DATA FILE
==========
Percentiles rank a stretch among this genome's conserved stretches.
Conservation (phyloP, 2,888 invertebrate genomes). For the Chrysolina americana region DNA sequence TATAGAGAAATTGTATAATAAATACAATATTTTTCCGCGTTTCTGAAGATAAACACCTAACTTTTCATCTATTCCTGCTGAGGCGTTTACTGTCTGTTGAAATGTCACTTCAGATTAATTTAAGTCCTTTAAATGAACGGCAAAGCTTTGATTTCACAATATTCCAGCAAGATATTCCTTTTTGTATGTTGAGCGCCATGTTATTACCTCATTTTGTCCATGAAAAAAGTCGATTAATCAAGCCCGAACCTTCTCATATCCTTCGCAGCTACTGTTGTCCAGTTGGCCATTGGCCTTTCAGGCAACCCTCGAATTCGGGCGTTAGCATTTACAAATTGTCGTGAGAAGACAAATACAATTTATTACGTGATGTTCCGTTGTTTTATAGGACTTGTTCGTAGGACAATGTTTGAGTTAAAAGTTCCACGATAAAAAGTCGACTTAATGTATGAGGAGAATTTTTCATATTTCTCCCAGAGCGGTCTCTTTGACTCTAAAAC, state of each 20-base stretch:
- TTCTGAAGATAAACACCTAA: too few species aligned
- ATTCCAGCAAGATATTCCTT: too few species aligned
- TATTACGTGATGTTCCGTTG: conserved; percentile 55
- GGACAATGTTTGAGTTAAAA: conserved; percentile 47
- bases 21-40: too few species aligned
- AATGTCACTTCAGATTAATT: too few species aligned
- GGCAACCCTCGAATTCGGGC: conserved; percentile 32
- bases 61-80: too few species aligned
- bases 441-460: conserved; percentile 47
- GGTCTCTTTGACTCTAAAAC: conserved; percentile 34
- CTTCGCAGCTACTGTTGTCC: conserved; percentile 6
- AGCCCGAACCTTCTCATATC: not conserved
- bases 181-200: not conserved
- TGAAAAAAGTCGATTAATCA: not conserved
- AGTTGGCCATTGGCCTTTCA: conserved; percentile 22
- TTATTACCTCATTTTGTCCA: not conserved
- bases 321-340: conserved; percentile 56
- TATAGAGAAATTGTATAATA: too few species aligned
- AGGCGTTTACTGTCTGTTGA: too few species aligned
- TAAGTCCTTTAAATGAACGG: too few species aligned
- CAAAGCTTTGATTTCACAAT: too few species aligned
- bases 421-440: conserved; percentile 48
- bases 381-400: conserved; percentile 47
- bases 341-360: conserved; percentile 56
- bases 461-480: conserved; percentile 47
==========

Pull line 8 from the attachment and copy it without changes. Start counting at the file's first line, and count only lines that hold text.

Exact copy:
- AATGTCACTTCAGATTAATT: too few species aligned